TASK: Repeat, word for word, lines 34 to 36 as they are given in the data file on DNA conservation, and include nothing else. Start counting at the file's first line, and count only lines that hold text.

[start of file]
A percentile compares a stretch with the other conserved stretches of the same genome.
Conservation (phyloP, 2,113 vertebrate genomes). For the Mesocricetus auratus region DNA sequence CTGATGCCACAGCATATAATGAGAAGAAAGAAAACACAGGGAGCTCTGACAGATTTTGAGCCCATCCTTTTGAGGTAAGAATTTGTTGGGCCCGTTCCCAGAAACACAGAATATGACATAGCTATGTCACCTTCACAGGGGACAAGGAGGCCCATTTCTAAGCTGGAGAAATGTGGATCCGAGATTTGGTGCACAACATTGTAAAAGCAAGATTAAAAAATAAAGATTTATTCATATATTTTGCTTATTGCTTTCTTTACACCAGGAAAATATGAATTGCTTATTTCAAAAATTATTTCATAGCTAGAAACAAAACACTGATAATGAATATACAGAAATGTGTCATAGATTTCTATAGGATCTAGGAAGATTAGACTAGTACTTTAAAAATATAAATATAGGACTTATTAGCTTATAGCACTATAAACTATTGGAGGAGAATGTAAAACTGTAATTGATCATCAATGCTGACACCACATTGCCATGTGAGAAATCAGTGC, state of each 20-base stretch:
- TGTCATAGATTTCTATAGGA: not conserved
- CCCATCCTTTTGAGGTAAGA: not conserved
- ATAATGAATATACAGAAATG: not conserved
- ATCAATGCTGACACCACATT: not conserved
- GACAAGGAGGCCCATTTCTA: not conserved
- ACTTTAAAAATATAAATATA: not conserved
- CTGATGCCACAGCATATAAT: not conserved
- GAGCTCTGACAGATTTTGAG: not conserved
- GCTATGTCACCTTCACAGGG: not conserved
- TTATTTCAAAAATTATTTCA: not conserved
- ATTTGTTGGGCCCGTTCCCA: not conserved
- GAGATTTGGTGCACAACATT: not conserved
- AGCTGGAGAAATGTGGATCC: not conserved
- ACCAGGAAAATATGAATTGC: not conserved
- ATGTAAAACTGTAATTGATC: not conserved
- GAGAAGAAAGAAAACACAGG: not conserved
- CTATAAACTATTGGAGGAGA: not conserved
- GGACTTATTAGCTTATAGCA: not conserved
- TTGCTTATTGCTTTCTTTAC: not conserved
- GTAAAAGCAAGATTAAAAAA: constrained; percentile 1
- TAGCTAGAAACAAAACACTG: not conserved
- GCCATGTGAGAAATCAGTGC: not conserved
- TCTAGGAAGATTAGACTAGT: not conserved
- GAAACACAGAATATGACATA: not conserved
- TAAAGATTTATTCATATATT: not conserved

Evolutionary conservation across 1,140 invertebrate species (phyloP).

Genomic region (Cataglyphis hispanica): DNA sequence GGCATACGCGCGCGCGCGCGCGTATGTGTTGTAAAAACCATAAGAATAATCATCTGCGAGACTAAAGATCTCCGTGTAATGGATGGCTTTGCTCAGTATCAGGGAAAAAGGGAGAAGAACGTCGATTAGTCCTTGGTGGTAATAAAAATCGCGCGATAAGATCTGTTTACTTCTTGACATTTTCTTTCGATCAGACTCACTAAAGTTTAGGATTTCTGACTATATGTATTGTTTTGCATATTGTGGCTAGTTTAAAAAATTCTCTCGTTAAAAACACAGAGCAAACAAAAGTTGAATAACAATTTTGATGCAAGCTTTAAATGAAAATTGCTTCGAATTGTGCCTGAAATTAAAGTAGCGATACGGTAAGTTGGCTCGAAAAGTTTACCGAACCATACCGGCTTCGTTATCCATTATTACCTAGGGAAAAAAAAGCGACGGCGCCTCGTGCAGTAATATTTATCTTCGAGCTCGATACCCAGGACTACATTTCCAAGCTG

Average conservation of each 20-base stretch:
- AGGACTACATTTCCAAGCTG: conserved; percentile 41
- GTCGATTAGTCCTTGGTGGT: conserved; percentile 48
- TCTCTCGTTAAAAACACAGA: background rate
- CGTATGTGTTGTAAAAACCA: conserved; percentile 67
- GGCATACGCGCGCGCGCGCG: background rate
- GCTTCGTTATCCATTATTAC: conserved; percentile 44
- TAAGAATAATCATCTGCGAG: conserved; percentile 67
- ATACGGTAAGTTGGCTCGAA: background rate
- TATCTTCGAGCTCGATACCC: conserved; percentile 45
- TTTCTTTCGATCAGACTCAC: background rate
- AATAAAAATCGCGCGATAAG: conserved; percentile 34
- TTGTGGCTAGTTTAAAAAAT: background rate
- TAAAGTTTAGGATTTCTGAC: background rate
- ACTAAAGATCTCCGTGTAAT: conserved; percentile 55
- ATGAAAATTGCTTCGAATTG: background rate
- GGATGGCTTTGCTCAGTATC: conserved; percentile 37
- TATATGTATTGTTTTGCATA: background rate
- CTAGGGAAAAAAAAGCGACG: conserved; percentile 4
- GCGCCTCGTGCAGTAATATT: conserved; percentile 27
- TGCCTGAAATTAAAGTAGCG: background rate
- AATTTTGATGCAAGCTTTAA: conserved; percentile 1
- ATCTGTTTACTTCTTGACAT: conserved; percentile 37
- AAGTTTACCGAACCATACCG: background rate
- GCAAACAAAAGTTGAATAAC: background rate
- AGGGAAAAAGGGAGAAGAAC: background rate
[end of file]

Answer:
- CGTATGTGTTGTAAAAACCA: conserved; percentile 67
- GGCATACGCGCGCGCGCGCG: background rate
- GCTTCGTTATCCATTATTAC: conserved; percentile 44